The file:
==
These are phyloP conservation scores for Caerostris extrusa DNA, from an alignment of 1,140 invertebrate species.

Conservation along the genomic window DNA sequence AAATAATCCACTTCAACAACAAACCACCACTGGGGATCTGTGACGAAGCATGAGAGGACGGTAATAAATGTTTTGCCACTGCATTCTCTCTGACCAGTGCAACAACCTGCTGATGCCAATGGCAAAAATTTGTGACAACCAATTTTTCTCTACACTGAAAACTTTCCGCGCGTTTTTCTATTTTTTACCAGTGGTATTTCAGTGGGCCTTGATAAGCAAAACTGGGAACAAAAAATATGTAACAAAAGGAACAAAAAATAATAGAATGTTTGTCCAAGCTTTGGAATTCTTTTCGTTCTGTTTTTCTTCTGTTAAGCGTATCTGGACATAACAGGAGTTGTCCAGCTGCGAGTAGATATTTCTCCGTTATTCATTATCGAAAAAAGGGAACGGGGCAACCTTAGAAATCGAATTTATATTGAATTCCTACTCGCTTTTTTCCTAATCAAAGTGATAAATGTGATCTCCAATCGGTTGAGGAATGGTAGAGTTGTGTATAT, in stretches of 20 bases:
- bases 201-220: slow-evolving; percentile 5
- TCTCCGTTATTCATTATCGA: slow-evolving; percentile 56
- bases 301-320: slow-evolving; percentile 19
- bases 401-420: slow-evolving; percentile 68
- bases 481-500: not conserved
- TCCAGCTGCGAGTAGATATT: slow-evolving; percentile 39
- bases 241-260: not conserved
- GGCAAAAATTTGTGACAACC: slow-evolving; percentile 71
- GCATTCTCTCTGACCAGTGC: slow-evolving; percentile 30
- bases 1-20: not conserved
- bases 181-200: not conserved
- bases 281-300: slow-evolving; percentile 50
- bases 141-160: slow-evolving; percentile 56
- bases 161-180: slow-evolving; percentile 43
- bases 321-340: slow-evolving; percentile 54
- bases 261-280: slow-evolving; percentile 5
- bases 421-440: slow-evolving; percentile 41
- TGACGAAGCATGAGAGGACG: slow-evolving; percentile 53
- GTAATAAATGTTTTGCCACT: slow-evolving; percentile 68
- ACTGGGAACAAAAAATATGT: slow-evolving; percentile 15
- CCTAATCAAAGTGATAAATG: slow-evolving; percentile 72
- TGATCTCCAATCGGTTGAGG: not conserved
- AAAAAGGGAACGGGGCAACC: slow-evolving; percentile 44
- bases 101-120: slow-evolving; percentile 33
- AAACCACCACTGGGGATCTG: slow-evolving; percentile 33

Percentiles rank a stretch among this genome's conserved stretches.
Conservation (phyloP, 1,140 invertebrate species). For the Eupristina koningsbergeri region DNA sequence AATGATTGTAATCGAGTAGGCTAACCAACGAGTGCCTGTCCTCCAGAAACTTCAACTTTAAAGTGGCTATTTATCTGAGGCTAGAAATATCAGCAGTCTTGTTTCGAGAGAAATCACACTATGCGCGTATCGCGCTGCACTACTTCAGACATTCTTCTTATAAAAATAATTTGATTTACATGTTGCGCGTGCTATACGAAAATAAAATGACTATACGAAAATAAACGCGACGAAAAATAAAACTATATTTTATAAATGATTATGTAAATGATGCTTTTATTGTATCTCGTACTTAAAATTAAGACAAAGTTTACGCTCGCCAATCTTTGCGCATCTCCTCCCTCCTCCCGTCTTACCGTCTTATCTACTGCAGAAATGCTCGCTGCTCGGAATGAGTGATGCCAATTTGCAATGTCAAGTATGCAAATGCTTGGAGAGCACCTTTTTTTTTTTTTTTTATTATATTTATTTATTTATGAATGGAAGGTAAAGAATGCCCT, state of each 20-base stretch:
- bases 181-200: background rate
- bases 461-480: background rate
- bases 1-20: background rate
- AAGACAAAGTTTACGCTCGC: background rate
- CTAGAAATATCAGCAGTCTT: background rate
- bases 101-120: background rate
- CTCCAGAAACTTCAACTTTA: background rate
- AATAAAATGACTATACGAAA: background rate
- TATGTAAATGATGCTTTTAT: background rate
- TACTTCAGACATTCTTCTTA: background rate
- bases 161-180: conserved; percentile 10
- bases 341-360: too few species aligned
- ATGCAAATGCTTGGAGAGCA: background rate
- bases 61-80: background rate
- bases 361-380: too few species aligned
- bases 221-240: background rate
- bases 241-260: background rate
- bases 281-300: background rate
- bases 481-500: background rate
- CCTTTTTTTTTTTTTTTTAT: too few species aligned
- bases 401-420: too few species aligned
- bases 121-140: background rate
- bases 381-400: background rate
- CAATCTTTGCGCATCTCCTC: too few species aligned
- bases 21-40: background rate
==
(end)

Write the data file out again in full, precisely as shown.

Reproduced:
These are phyloP conservation scores for Caerostris extrusa DNA, from an alignment of 1,140 invertebrate species.

Conservation along the genomic window DNA sequence AAATAATCCACTTCAACAACAAACCACCACTGGGGATCTGTGACGAAGCATGAGAGGACGGTAATAAATGTTTTGCCACTGCATTCTCTCTGACCAGTGCAACAACCTGCTGATGCCAATGGCAAAAATTTGTGACAACCAATTTTTCTCTACACTGAAAACTTTCCGCGCGTTTTTCTATTTTTTACCAGTGGTATTTCAGTGGGCCTTGATAAGCAAAACTGGGAACAAAAAATATGTAACAAAAGGAACAAAAAATAATAGAATGTTTGTCCAAGCTTTGGAATTCTTTTCGTTCTGTTTTTCTTCTGTTAAGCGTATCTGGACATAACAGGAGTTGTCCAGCTGCGAGTAGATATTTCTCCGTTATTCATTATCGAAAAAAGGGAACGGGGCAACCTTAGAAATCGAATTTATATTGAATTCCTACTCGCTTTTTTCCTAATCAAAGTGATAAATGTGATCTCCAATCGGTTGAGGAATGGTAGAGTTGTGTATAT, in stretches of 20 bases:
- bases 201-220: slow-evolving; percentile 5
- TCTCCGTTATTCATTATCGA: slow-evolving; percentile 56
- bases 301-320: slow-evolving; percentile 19
- bases 401-420: slow-evolving; percentile 68
- bases 481-500: not conserved
- TCCAGCTGCGAGTAGATATT: slow-evolving; percentile 39
- bases 241-260: not conserved
- GGCAAAAATTTGTGACAACC: slow-evolving; percentile 71
- GCATTCTCTCTGACCAGTGC: slow-evolving; percentile 30
- bases 1-20: not conserved
- bases 181-200: not conserved
- bases 281-300: slow-evolving; percentile 50
- bases 141-160: slow-evolving; percentile 56
- bases 161-180: slow-evolving; percentile 43
- bases 321-340: slow-evolving; percentile 54
- bases 261-280: slow-evolving; percentile 5
- bases 421-440: slow-evolving; percentile 41
- TGACGAAGCATGAGAGGACG: slow-evolving; percentile 53
- GTAATAAATGTTTTGCCACT: slow-evolving; percentile 68
- ACTGGGAACAAAAAATATGT: slow-evolving; percentile 15
- CCTAATCAAAGTGATAAATG: slow-evolving; percentile 72
- TGATCTCCAATCGGTTGAGG: not conserved
- AAAAAGGGAACGGGGCAACC: slow-evolving; percentile 44
- bases 101-120: slow-evolving; percentile 33
- AAACCACCACTGGGGATCTG: slow-evolving; percentile 33

Percentiles rank a stretch among this genome's conserved stretches.
Conservation (phyloP, 1,140 invertebrate species). For the Eupristina koningsbergeri region DNA sequence AATGATTGTAATCGAGTAGGCTAACCAACGAGTGCCTGTCCTCCAGAAACTTCAACTTTAAAGTGGCTATTTATCTGAGGCTAGAAATATCAGCAGTCTTGTTTCGAGAGAAATCACACTATGCGCGTATCGCGCTGCACTACTTCAGACATTCTTCTTATAAAAATAATTTGATTTACATGTTGCGCGTGCTATACGAAAATAAAATGACTATACGAAAATAAACGCGACGAAAAATAAAACTATATTTTATAAATGATTATGTAAATGATGCTTTTATTGTATCTCGTACTTAAAATTAAGACAAAGTTTACGCTCGCCAATCTTTGCGCATCTCCTCCCTCCTCCCGTCTTACCGTCTTATCTACTGCAGAAATGCTCGCTGCTCGGAATGAGTGATGCCAATTTGCAATGTCAAGTATGCAAATGCTTGGAGAGCACCTTTTTTTTTTTTTTTTATTATATTTATTTATTTATGAATGGAAGGTAAAGAATGCCCT, state of each 20-base stretch:
- bases 181-200: background rate
- bases 461-480: background rate
- bases 1-20: background rate
- AAGACAAAGTTTACGCTCGC: background rate
- CTAGAAATATCAGCAGTCTT: background rate
- bases 101-120: background rate
- CTCCAGAAACTTCAACTTTA: background rate
- AATAAAATGACTATACGAAA: background rate
- TATGTAAATGATGCTTTTAT: background rate
- TACTTCAGACATTCTTCTTA: background rate
- bases 161-180: conserved; percentile 10
- bases 341-360: too few species aligned
- ATGCAAATGCTTGGAGAGCA: background rate
- bases 61-80: background rate
- bases 361-380: too few species aligned
- bases 221-240: background rate
- bases 241-260: background rate
- bases 281-300: background rate
- bases 481-500: background rate
- CCTTTTTTTTTTTTTTTTAT: too few species aligned
- bases 401-420: too few species aligned
- bases 121-140: background rate
- bases 381-400: background rate
- CAATCTTTGCGCATCTCCTC: too few species aligned
- bases 21-40: background rate